Can you talk about your professors in this course?
My professors are Majd Al-Mallah and Coeli Fitzpatrick. From the very first day of our sequence, it was evident that they both wanted my peers and I to succeed. They are willing to meet with students outside of class whenever is needed. They teach with enthusiasm and boost the morale of the students through their kind smiles and passion for the Middle East. The professors are flexible, there’s not a lot of rigidity to class periods, and they often grant extensions on assignments when they realize that students may be overwhelmed from the workload. Both professors are empathetic and can be sources of support if you need them to be.
What has been your favorite part of this course?
One of the many things I have enjoyed in my sequence is the cultural events. Both of the professors have provided us with authentic Middle Eastern food and Arabic movies or guest speaker events to enhance our understanding of the MENA. We also took a day trip to Dearborn and visited the Arabic museum, which made me more cognizant of the culture and Arabic history in the US. I’m glad I came into the class with an open mind and ready to receive new information because the sequence has shown me the biases and injustices that have occurred without my knowledge, specifically in the media, that subjugate the Middle Eastern community in the US.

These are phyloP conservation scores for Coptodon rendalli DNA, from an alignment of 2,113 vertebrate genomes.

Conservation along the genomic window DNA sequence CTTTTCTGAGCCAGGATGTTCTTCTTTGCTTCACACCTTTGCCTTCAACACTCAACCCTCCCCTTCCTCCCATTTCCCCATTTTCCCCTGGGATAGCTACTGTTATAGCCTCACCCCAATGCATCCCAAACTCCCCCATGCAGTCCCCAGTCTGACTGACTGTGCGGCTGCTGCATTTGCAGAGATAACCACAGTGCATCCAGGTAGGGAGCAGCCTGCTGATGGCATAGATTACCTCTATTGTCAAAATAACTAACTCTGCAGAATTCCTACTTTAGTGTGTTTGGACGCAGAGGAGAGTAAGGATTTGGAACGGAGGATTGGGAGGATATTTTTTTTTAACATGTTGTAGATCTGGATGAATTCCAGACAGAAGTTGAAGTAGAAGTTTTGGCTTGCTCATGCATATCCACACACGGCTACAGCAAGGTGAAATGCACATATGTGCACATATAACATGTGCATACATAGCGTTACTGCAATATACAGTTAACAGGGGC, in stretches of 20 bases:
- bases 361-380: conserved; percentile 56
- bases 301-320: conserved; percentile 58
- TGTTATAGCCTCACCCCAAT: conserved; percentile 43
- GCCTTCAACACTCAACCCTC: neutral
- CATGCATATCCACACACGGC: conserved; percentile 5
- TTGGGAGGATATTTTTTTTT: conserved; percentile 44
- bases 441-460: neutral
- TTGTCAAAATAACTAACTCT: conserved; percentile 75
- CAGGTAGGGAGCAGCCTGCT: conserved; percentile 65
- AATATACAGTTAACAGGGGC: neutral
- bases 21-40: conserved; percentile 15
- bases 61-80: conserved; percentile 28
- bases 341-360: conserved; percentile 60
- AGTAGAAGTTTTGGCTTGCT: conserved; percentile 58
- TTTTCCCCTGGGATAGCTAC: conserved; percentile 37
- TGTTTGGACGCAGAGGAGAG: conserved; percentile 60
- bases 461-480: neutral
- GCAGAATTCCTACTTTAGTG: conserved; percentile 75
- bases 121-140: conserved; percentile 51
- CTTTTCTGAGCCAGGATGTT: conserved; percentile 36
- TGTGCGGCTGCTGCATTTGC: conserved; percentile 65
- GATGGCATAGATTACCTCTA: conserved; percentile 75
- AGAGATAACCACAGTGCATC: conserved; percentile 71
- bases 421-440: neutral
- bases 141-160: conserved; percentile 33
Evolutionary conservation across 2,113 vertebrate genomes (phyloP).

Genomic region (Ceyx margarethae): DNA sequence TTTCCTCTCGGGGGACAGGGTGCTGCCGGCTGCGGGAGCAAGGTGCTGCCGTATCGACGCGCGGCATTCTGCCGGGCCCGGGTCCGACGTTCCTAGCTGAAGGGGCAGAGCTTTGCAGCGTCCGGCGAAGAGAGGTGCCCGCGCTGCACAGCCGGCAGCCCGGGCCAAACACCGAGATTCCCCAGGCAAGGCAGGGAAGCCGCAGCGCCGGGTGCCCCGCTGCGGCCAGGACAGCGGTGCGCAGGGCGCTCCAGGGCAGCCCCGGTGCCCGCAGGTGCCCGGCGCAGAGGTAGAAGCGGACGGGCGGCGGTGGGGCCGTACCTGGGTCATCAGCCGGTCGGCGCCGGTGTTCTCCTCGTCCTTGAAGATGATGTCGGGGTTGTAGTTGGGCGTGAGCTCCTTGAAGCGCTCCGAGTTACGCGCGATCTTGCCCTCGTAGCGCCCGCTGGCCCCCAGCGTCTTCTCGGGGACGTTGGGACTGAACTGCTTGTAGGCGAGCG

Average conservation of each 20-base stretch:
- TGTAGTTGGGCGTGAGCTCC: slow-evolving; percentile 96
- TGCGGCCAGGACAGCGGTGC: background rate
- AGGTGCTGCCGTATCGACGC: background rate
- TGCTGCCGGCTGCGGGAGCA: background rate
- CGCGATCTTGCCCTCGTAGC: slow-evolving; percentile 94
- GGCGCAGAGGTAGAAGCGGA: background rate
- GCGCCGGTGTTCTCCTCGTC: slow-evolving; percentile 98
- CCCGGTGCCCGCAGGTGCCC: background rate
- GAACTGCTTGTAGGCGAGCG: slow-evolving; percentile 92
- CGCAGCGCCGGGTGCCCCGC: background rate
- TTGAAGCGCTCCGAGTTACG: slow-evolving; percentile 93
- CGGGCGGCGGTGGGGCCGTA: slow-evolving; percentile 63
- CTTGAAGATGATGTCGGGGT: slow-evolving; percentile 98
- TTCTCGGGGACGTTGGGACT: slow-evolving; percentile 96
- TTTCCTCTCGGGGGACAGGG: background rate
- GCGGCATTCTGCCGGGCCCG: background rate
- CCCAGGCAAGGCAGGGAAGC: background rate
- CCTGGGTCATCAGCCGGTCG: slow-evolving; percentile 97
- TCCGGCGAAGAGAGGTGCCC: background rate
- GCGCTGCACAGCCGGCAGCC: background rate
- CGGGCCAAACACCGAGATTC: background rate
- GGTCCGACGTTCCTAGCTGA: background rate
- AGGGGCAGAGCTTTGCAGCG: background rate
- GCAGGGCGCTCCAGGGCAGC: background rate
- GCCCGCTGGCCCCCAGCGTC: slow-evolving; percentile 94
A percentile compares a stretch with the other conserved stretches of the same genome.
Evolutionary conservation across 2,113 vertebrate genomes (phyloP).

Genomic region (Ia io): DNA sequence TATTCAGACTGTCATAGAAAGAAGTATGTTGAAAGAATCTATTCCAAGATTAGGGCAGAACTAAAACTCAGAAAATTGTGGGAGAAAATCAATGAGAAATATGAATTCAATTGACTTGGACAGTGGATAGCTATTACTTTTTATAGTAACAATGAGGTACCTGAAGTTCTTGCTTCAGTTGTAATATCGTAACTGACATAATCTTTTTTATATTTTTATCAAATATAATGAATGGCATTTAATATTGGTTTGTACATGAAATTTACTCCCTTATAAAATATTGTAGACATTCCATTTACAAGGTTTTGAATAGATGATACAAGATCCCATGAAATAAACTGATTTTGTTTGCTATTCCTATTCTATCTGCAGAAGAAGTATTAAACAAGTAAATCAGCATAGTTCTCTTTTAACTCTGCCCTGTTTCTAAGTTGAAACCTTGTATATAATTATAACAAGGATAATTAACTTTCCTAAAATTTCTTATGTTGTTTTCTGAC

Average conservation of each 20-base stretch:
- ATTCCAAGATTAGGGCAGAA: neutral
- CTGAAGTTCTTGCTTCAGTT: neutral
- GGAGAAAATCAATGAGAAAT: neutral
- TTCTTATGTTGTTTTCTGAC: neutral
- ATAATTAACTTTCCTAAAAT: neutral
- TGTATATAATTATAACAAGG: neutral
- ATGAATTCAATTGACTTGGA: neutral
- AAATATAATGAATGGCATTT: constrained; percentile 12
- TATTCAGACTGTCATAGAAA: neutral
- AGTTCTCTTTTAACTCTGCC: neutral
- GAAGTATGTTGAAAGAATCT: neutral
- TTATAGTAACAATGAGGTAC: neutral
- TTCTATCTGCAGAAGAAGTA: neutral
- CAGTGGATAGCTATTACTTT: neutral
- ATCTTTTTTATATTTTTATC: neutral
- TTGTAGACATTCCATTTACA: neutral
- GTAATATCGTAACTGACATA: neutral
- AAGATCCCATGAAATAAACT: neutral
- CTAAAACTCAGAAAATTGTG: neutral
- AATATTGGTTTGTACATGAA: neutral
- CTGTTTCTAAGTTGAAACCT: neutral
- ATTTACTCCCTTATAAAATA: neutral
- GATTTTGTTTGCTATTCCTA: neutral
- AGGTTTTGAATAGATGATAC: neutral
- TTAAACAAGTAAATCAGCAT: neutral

How has this course helped you in your other classes/ future career?
This class has shown me the power of a one-sided story. I was unaware of the many biases surrounding me. It has been rewarding to come to class with an open mind and acquire more knowledge regarding the Middle East. In the future, I will have the ability to discern between stereotypes and the truth, which is often skewed to fit within what the West wants to believe rather than reality.
What is your biggest takeaway from your sequence?
One of my greatest challenges in my sequence was laying down what I thought I knew about the Middle East and picking up new pieces of information which contradicted what had always been the “truth”. By diving into history, current events and philosophy, the class and I were able to see that the anti-Islamic discourse is everywhere. History has been rewritten in some places to favor one side over another. Laws have been made in other countries to punish people who are empathetic towards a cause that may not support Western thoughts or ideals. Our society has come so far from the truth, especially after the attacks of September 11.
I have learned that it is unjust to generalize a whole group of people based on a single experience, interaction or media clip. One’s identity should not be created by someone else, rather by themselves. Usually, if a person has any credibility to their name, anything they say is declared as the truth by society, even though their words may be built off of stereotypes and generalizations. Many people speak on behalf of others without permission to do so, In this way, the stereotypes continue to be invented and perpetuated into society. Therefore, it’s crucial to research an event from multiple sources before producing your own opinion.
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